In my October 13, 2012, blog post, I gave an overview of what will be an ongoing blog topic for me – post-claim / pre-suit insurance policy conditions. In my October 26, 2012, blog post, I gave some insight on compliance with an insurer’s request for examination. Prospective posts may further address today’s topic, proofs of loss (“POL”), but this post regards the purpose of POLs and compliance with POL requests.
A POL is meant to “detail[ ] the nature and extent of the insured’s loss,” thereby “enabl[ing] the insurer to form an intelligent estimate as to whether the claim comes within the terms of the policy, to prevent fraud, and to enable the insurer to make an investigation to determine its rights and liabilities.”1 How meticulous, then, do you (the policyholder or policyholder advocate) need to be in detailing the nature and extent of loss for an insurer? Well, for reasons now discussed, I believe the key word from the preceding quote is “estimate.”
Generally speaking, if the policy or state law does not specify a particular form, “no particular form of proof of loss is required other than one adequate to enable an insurer to consider its rights and liabilities.”2 If a POL “operates to bring the attention of the insurer to the loss or accident, sets forth the essential facts upon which the liability of the insurer depends, and appears credible, it is sufficient.”3 Put somewhat differently, “substantial compliance with the [POL] provision of the policy is all that is necessary.”4 Certainly, be as thorough as possible.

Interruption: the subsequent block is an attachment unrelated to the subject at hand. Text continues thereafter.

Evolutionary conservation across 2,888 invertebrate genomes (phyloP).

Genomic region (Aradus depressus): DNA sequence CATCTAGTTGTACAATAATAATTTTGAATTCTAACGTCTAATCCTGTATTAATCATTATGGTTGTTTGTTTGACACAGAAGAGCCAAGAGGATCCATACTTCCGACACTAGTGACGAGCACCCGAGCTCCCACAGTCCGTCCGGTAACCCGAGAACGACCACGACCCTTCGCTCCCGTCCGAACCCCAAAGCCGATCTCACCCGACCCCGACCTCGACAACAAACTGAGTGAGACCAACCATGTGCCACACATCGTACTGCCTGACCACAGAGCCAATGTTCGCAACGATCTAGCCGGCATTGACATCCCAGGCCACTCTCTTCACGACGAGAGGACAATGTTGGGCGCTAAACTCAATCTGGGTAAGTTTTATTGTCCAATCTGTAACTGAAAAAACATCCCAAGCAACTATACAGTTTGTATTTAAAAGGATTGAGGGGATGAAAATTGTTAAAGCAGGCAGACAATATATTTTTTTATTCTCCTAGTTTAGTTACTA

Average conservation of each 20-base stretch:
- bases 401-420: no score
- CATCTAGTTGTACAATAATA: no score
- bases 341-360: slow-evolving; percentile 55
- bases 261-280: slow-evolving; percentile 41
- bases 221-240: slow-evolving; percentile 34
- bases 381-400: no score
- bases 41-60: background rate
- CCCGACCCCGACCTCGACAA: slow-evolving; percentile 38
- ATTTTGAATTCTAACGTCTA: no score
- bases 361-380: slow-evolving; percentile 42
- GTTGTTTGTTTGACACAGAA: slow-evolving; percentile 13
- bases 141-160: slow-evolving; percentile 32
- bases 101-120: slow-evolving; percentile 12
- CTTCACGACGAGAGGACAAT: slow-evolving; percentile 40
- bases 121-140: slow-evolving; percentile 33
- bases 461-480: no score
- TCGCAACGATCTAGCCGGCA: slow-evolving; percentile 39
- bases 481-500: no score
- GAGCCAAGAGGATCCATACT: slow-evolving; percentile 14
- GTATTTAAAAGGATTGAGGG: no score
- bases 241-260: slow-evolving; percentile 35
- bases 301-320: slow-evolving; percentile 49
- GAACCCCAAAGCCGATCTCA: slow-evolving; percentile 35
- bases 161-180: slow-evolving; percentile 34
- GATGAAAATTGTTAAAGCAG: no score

Finally, though one should certainly strive to timely oblige reasonable document / information requests made by insurers, failure to timely oblige an insurer’s POL request may not be fatal.5 In many states, (such as Florida), failure to timely oblige an insurer’s POL request creates a rebuttal presumption that the insurer was prejudiced by same. Key word – “rebuttable.” As always, laws may vary by jurisdiction.
1 Insurance Claims and Disputes 5th § 3:3 (West, Mar. 2012) (emphasis added).
2 44 Am. Jur. 2d Insurance § 1346 (West, Aug. 2012). See also Gen. Motors Acceptance Corp. v. Am. Ins. Co., 50 F.2d 803, 805 (5th Cir. (Fla.) 1931) (“[n]o particular form of proof of loss is required”).
3 Id. See also Gen. Motors Acceptance Corp., 50 F.2d at 805 (“[i]f the proof tendered gives sufficient information to enable the insurer to determine its liability and it is sworn to, it is usually sufficient”).
4 Gen. Motors Acceptance Corp., 50 F.2d at 805. See also Fireman’s Fund Indemn. Co. v. Perry, 5 So. 2d 862 (Fla. 1942) (finding a POL substantially compliant). But cf. Castro v. Fidelity Nat’l Ins. Co., Case No. 06-21666-CIV, 2007 WL 1173072 (S.D. Fla. Apr. 18, 2007) (under federal flood insurance policies, strict compliance applies).
5 A notable exception is under a National Flood Insurance Policy. The 60-day requirement to file a sworn proof of loss can be extended or waived only by the Administrator of the National Flood Program, in writing. Failure to timely file a flood proof of loss is fatal to a claim.